Concocting Executive due process
Attorney General Eric Holder had set the stage for making an end run around the Constitution last year when he invented, absent even the most gossamer thread of Constitutional authority, something called "Executive Due Process." On March 5, 2012, he delivered a speech at Northwestern University Law School where he declared that the Constitution's guarantee of due process does not necessarily mean judicial due process (actually it does)-that it now can mean something called Executive due process. Mr. Holder said that for a President to now deprive an American of life or liberty, that American did not first have to be provided with due process of law, the President just had to check with his Attorney General first. That checking, according to Mr. Holder, constitutes due process.
Unchecked power allows for abuse and in its worst iteration, tyranny. Getting away from unchecked Executive power was to a large extent, the impetus behind the American experiment. Mr. Holder would have the few bulwarks against pernicious law enforcement and illegal prosecution like trial by law, a jury, the right to counsel, the right to confront witnesses against you all supplanted by two men conferring about another, with no check on whether either of them could be in error or have any reason to be less than objective in deciding whether an American will be killed. Mr. Holder's reassurances about the use of targeted killings through Executive due process are well intentioned and reassuring but they are not checks and balances against the potential misuse of an extraordinarily terrifying power.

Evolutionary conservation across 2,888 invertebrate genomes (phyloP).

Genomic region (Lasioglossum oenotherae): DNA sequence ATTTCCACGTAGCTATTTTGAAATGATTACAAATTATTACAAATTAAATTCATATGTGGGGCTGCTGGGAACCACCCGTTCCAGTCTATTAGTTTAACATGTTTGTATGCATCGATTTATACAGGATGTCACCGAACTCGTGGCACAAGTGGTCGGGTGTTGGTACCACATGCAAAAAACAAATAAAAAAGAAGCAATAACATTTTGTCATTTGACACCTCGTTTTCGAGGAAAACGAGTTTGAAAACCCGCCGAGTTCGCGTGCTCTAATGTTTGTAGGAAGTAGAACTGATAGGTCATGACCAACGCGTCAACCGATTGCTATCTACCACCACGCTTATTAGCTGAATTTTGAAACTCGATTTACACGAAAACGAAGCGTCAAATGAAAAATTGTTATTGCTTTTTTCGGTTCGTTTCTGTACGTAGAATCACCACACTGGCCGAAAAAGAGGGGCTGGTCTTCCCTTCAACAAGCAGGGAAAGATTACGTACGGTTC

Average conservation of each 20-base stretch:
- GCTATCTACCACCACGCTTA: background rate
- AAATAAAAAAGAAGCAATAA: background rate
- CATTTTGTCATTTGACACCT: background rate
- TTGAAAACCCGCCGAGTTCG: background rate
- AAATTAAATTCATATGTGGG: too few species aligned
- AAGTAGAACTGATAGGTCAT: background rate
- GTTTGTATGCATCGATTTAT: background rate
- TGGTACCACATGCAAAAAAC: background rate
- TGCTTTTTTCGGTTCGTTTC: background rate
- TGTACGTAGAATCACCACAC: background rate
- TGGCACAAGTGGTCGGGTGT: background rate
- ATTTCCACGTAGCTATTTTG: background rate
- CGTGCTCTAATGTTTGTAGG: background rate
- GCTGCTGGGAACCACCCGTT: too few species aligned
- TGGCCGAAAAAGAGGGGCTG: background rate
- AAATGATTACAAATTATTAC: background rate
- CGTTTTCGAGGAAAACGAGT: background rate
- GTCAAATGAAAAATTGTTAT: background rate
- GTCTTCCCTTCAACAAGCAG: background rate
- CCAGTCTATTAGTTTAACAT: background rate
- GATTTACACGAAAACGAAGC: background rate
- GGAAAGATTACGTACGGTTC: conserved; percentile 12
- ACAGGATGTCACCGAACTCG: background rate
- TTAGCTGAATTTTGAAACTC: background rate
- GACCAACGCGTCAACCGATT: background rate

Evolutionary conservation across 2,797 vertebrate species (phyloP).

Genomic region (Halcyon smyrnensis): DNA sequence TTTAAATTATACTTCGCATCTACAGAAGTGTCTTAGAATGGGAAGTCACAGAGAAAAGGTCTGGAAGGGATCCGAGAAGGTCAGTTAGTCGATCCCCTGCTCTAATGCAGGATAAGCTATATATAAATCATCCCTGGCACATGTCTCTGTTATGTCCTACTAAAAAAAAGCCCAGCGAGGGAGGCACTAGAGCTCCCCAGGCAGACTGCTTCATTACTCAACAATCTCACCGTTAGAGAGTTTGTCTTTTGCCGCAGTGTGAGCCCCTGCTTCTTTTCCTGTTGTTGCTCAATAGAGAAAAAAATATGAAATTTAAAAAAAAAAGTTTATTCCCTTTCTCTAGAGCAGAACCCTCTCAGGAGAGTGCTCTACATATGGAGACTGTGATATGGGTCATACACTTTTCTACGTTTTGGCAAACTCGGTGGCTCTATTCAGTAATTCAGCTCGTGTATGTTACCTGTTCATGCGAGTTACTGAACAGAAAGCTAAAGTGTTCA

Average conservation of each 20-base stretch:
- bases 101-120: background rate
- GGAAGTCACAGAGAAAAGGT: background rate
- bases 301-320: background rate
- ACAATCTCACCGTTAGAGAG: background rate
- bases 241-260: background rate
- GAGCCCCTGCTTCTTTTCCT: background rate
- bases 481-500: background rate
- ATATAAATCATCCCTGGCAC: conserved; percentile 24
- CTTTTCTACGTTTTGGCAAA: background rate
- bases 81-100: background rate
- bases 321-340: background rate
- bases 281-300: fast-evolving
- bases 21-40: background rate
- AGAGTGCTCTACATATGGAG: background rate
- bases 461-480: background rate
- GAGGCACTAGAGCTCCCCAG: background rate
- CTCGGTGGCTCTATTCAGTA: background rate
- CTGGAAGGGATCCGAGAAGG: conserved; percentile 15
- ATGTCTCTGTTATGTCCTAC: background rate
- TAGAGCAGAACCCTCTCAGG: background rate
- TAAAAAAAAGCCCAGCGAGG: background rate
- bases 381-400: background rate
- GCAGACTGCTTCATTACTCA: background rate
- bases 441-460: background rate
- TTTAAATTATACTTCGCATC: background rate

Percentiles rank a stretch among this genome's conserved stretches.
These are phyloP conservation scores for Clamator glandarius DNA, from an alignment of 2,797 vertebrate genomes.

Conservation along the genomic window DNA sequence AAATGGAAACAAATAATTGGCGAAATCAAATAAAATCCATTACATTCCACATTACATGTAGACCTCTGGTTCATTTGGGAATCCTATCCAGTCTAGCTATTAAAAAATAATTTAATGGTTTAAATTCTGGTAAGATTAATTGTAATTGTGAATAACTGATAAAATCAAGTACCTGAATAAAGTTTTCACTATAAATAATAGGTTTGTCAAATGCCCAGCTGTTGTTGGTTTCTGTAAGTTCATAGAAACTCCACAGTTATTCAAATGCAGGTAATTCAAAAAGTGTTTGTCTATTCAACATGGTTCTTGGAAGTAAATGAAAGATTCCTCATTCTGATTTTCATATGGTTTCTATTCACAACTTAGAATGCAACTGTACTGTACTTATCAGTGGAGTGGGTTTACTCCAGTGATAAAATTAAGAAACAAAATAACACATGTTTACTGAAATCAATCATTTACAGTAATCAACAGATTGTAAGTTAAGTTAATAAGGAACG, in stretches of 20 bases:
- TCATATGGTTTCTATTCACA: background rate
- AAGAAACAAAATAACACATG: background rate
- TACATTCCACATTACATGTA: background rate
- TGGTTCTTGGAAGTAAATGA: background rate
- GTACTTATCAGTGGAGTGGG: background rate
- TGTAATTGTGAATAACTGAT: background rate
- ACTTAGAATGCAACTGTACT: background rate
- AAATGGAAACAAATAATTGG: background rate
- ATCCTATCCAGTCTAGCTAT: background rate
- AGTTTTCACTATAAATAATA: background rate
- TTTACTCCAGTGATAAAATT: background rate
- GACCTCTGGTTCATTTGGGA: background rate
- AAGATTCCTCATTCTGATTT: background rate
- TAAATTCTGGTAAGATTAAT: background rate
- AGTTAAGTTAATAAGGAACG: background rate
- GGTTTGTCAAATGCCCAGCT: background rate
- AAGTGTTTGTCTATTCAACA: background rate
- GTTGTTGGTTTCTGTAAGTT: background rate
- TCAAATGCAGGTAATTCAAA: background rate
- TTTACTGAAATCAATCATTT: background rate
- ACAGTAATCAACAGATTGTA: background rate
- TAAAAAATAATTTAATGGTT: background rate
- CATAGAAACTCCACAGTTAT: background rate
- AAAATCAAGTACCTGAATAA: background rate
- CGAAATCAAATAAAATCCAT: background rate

Under the Constitution, no authority has ever been given to the Executive Branch to kill an American without due process of law, unchecked, unquestioned and unanswerable to any other branch of government. Our system of government was intended to be established so that we would never find ourselves having to rely on the good nature of one or two men. We are heirs to the Magna Carta because we instituted a government of checks and balances designed to guard against overreach by any one branch of government and to preserve the rule of law-not blind faith in a handful of men. Our system of government was established on far more substantial foundations. The ability to authorize targeted killings unchecked by any independent overseer, invites an abuse that is counter to our way of government-it is quintessentially, un-American.